dc.description.abstractenThe emergence of collaborative information systems in organizations represents a new wave of change in IT usage (Aaron et al, 2010.). Indeed, individuals interacting with these information systems develop new usages and appropriation behaviors. The existence or the absence of rules to structure and control these practices is an important factor in this process of adaptation and appropriation. As a matter of fact, rules (or non-existent rules) can be a constraint or an opportunity, depending on how individuals perceive them. Although new technologies tend to be more flexible, customizable and adaptable to user needs (Leonardi, 2011), individuals can still be constrained in how they use a system. In fact, IS usage is generally subject to rules, which can be explicit or tacit, external or internal, and created by the organization or by users. These rules, when accepted, constitute a framework within which individuals operate. But, users can also seek to extend this framework, to transform it or to overcome it. Many studies have examined the factors affecting IT usage and IT adoption (e.g. Davis 1989, Agarwal and Karahanna 2000, Venkatesh 2000). However, IS research has paid scant attention to how rules influence work practices, especially sociomaterial practices related to IT usage. As Orlikowski and Scott (2008, p. 456; 2013, p. 79) point out, « sociomateriality is in its infancy » and « in the early stage of development », therefore offering new and various approaches to re-examine the established dichotomy between the social and the material (Orlikowski & Scott, 2013, p. 77). This research aims at furthering our understanding of the role played by the existence or the absence of rules on sociomaterial practices. More precisely, we will observe how official rules imposed by organizations and tacit rules established by users change sociomaterial practices related to collaborative technologies. To investigate this research issue, we anchor our analysis on Leonardi’s Affordances Theory (2011, 2012, 2013). Affordances theory was initially developed by Gibson (1977), who based his an alysis of perception on the relationship between a living individual (whether this individual is a human or an animal) and her surrounding environment. He particularly focuses on individuals’ adaptation to their environment, which is structured by the interactions that can occur between these two elements. Paul Leonardi applies this ecological theory to sociomateriality, and doing so, offers to researchers an original approach to study the relationship between individuals and collaborative technologies. Sociomaterial practices emerge where human and material agencies imbricate (Orlikowski, 2010; Leonardi, 2012, 2013). Those imbricated agencies mutually shape each other to set up a structure within which individuals and technologies evolve. The imbrication metaphor recognizes human and material agencies as two distinct phenomena which are « fundamentally interdependent » (Leonardi, 2011). Leonardi (2012, p. 37) notes that a material agency « is a construction that depends, in part, on materiality but also depends on one’s perceptions of whether materiality affords her the ability to achieve her goals or places a constraint upon her ». The chosen term of « imbrication » acknowledges the specificities of both human and material agencies. As Sassen (2006) states, « they work on each other but they do not produce hybridity. Each maintains its distinct irreducible character. » (cited in Leonardi, 2011, p. 151). The construction of this structure is therefore based in part on material agency, and is defined and shaped by the materiality of the artifact and the constraints and opportunities of the environment in which it is built. The rules enacted are both related to the materiality of the artefact (what it allows or does not allow to do) and to the environment (what the organization allows to do). Furthermore, this structure is based on the human agency, and in our case on what individuals consider acceptable or feasible. We have selected this conceptual framework, based on sociomateriality and affordances, to analyze the data gathered in a French telecommunication company. This setting has offered us the opportunity to conduct a case study where different types of data have been collected (i.e. internal documents, interviews, statistics). Our principal methodology is qualitative since we decided to conduct semi-structured interviews with users and non-users of a collaborative platform implemented in the company. Four years ago, a corporate social network was deployed in that company in order to "create more links between employees" as explained by the chief project manager. This collaborative tool provides online spaces where people can create online communities in order to share information and documents and to collaborate. The implementation of the corporate social network was done simultaneously with the revision of the Internet usage policy. This charter reminds users of their rights and obligations, when they express themselves on internal and external networks. The company also has a charter of best practices online. These two documents are relatively short, and do not specifically refer to the collaborative platform. Every user is supposed to read these policies when first registering on the company intranet. In fact, it appears that very few users read or knew about these policies. Some users assume that these policies exist, but they are not sure. The first dozens of interviews conducted on the field suggest that the existence of these policies - with rules and guidance issued by the company - do not impact sociomaterial practices. However, the tacit rules seem to play an important role. Indeed, the users that were interviewed base their practices on a personal ethics rather than on "official" rules. They explain that they know personally what they are allowed to do and what is forbidden. However, this understanding of what is acceptable or not differs between individuals. For instance, users’ perception of what should be shared or published on the collaborative system is very different. Users who are the most active on the platform, almost exclusively use the social network to work, and sometimes share elements that are more personal than professional. Other active users consider these practices as not appropriate on a corporate social network: they perceive the collaborative system as being the company’s resource. One user explained that some elements of her personal life were published without her being notified. In their practices, users seem to attach more importance to their perception of what feasible or acceptable, rather than on a clear, defined and official policy. To complete our study, we performed a comparison of the two IT policies of our research setting with external policies from other companies, namely the Social Media Guideline from Intel and Internet Postings Policy at Cisco. Results of this analysis will be presented at the workshop. Most policies that we found online and analyzed are brief and rather restrictive: they evoke certain legal obligations for users without imposing a specific code of conduct. They seem to be written more to support and help users, than to restrict their usage use of information systems. This qualitative study is ongoing and should be finished in April 2014. The next interviews should allow investigating further the role and impact of tacit rules on sociomaterial practices. This research aims to contribute to clarify the role of rules in the constitution of sociomaterial practices. In addition, this research will offer managerial contribution to companies by providing a thorough understanding of collaborative system usage and user appropriation of collaborative technologies.en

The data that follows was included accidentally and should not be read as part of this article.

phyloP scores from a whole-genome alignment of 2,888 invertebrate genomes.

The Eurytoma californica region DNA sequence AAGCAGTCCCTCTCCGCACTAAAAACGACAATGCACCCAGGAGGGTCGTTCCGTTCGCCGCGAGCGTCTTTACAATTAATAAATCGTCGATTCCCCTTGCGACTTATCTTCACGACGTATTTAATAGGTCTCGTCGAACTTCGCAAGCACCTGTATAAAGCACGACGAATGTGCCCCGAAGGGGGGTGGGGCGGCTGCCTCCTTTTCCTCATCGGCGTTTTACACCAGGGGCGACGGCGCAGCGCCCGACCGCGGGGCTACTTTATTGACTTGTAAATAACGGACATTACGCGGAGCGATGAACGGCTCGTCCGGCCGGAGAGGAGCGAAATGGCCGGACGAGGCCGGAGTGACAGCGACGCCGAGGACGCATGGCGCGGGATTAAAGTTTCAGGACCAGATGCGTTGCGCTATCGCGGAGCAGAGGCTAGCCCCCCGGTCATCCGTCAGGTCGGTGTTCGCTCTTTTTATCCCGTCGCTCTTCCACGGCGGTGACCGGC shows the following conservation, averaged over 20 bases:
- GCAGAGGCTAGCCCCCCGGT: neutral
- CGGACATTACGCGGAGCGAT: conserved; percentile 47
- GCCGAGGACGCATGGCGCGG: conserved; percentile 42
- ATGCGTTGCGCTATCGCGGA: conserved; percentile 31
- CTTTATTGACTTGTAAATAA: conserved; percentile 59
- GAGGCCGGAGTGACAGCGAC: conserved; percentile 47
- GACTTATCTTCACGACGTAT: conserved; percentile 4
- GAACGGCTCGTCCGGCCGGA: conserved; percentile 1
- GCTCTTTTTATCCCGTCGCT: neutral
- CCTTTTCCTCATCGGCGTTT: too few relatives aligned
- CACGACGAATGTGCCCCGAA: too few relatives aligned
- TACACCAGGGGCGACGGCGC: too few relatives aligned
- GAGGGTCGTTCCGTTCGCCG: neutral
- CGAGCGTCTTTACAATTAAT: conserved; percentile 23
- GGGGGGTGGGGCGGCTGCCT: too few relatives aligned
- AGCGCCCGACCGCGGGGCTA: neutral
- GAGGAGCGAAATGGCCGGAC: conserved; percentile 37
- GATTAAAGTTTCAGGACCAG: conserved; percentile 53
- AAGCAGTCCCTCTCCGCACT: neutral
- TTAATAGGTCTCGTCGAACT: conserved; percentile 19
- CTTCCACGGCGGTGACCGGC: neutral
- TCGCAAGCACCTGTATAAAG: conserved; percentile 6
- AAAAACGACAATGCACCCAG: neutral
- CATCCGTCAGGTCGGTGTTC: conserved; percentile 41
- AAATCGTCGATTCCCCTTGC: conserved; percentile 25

dc.subject.ddclabelSystèmes d'informationen
dc.relation.conftitle4th Organizations, Artifacts and Practices (OAP) Workshopen
dc.relation.confdate2014-06
dc.relation.confcityRomeen
dc.relation.confcountryItalieen
dc.relation.forthcomingnonen